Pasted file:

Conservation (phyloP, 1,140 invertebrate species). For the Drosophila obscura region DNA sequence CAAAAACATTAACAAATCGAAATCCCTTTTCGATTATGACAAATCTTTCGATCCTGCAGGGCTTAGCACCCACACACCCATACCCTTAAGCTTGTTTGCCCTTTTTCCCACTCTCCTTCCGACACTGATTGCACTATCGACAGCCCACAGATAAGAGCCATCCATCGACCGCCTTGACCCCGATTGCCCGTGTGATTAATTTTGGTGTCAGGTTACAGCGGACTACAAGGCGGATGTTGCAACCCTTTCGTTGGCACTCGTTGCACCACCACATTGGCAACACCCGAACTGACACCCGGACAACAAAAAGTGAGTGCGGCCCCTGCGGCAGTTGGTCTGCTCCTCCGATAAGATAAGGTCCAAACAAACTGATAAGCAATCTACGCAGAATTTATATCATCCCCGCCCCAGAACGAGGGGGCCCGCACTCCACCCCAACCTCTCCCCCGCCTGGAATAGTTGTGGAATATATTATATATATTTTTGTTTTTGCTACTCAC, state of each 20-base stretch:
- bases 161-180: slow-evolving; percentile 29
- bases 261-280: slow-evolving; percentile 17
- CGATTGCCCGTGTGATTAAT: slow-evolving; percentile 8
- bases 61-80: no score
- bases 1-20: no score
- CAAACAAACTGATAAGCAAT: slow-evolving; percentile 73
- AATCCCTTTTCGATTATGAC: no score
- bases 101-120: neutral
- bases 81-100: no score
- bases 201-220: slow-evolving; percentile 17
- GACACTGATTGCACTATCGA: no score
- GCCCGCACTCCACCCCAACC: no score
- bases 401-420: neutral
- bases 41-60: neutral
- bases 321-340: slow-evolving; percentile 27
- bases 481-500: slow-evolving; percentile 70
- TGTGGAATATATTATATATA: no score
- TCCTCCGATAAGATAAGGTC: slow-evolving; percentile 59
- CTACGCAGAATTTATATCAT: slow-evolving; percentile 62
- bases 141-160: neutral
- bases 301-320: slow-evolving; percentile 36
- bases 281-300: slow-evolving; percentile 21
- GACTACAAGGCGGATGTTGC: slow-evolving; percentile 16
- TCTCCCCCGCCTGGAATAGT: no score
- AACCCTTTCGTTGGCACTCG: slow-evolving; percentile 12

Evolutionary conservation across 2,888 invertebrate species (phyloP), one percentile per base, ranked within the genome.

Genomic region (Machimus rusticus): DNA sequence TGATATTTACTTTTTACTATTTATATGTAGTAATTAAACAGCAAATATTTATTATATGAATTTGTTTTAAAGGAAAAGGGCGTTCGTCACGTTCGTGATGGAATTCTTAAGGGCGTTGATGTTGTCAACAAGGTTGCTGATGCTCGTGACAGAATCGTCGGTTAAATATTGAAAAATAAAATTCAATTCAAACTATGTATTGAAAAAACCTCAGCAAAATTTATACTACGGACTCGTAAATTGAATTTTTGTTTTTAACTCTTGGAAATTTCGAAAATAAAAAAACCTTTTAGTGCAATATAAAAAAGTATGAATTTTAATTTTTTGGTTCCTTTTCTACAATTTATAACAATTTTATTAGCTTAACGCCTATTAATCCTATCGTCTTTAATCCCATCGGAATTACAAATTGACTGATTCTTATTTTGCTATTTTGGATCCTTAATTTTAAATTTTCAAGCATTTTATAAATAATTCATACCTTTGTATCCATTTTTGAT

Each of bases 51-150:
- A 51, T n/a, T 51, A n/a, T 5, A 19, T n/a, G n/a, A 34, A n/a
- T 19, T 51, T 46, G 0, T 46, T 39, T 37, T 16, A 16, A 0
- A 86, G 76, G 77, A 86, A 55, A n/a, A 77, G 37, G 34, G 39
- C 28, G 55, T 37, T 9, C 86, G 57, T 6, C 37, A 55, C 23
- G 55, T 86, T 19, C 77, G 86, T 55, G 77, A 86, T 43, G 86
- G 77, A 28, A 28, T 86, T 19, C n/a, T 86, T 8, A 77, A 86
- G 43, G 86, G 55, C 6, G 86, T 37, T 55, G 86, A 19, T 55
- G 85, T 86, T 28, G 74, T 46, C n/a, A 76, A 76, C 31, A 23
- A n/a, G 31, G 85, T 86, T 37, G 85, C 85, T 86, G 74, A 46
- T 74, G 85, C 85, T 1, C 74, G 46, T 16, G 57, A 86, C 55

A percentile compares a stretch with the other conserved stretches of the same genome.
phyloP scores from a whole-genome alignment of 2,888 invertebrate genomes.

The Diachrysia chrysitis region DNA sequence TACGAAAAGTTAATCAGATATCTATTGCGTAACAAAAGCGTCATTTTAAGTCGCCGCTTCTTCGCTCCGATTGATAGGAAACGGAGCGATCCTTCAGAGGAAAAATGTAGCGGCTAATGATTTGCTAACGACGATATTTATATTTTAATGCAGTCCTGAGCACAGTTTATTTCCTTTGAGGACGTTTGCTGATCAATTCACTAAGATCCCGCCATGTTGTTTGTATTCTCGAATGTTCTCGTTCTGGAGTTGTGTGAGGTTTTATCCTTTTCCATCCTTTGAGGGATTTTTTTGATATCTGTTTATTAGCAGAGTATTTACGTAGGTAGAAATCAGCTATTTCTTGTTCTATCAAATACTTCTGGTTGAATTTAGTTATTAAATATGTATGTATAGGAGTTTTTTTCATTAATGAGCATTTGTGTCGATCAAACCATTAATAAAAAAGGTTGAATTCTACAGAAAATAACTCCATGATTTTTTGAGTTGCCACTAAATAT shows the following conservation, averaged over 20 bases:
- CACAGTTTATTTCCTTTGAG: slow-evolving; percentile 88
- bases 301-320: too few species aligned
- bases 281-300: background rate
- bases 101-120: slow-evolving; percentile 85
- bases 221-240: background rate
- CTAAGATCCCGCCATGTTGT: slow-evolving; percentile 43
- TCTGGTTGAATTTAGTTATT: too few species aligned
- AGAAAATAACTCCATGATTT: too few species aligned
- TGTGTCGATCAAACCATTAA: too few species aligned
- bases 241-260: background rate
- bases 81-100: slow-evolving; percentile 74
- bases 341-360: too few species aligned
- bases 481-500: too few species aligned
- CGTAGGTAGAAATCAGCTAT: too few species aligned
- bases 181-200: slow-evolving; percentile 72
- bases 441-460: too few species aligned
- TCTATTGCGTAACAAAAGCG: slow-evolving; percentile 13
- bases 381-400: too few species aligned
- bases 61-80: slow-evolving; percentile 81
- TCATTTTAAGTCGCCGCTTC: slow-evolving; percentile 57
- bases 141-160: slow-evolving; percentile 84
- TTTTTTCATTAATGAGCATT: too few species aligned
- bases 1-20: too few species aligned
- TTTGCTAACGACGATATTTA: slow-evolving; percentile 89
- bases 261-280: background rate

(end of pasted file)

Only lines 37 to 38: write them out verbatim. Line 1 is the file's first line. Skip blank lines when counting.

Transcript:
- G 85, T 86, T 28, G 74, T 46, C n/a, A 76, A 76, C 31, A 23
- A n/a, G 31, G 85, T 86, T 37, G 85, C 85, T 86, G 74, A 46